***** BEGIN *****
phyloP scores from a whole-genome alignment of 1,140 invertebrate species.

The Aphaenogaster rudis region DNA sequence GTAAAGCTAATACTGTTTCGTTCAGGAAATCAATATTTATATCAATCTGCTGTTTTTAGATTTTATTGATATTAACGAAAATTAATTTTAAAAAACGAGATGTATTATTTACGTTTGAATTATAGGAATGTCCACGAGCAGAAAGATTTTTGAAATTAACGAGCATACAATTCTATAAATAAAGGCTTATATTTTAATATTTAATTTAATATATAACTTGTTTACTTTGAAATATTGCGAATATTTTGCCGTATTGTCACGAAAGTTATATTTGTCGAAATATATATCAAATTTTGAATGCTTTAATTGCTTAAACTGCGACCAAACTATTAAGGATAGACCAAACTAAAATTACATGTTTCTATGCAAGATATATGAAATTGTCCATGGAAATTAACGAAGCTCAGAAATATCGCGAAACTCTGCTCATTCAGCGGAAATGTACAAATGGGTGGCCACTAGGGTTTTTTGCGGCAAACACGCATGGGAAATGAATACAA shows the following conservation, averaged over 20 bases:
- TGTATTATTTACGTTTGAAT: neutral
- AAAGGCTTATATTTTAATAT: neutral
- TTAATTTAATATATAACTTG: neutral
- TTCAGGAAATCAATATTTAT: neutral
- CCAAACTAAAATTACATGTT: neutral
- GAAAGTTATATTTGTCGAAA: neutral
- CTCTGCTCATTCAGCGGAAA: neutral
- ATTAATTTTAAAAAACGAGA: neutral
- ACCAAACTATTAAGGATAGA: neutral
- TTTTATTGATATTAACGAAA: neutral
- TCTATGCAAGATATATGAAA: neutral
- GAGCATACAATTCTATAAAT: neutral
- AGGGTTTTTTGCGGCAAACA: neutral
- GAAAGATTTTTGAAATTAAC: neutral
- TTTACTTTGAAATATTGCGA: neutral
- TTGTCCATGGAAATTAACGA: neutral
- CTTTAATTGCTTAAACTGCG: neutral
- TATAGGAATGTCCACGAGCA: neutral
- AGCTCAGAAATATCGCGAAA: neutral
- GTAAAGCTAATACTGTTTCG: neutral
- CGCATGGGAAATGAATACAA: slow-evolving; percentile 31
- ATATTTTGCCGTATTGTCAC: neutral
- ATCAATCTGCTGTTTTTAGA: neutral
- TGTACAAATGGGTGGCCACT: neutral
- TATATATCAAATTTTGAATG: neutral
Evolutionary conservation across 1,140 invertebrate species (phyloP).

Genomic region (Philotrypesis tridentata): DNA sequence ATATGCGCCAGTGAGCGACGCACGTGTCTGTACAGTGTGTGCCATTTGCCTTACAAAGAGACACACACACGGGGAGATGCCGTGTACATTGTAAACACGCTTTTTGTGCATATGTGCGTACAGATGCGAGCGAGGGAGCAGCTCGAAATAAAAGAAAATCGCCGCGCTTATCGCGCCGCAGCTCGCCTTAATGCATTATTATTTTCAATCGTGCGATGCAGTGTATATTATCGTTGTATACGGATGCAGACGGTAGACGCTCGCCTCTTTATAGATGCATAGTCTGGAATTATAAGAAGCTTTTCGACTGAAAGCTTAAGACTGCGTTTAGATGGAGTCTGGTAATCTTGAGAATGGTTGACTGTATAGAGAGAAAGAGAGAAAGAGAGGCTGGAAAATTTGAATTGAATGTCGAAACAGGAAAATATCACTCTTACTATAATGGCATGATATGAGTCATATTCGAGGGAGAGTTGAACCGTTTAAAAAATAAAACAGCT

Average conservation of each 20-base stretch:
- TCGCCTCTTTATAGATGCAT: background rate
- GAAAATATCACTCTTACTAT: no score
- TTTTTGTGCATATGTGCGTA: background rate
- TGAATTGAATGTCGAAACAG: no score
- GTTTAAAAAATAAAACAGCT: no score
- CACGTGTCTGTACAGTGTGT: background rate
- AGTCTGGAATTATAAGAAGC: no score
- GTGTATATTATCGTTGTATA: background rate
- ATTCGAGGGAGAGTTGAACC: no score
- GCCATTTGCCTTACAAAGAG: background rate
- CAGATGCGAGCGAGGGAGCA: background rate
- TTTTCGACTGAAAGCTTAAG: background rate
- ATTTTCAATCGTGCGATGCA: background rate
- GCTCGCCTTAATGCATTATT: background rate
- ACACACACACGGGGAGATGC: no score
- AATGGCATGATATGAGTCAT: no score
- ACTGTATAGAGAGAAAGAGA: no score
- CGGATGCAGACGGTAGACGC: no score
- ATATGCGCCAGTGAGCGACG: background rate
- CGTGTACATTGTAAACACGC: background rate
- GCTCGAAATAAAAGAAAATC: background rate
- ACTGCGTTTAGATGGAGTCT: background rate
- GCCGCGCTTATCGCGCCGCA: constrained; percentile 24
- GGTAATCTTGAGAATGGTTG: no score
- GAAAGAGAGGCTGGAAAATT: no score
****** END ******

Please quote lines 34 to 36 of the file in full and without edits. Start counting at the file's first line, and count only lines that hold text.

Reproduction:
- TGAATTGAATGTCGAAACAG: no score
- GTTTAAAAAATAAAACAGCT: no score
- CACGTGTCTGTACAGTGTGT: background rate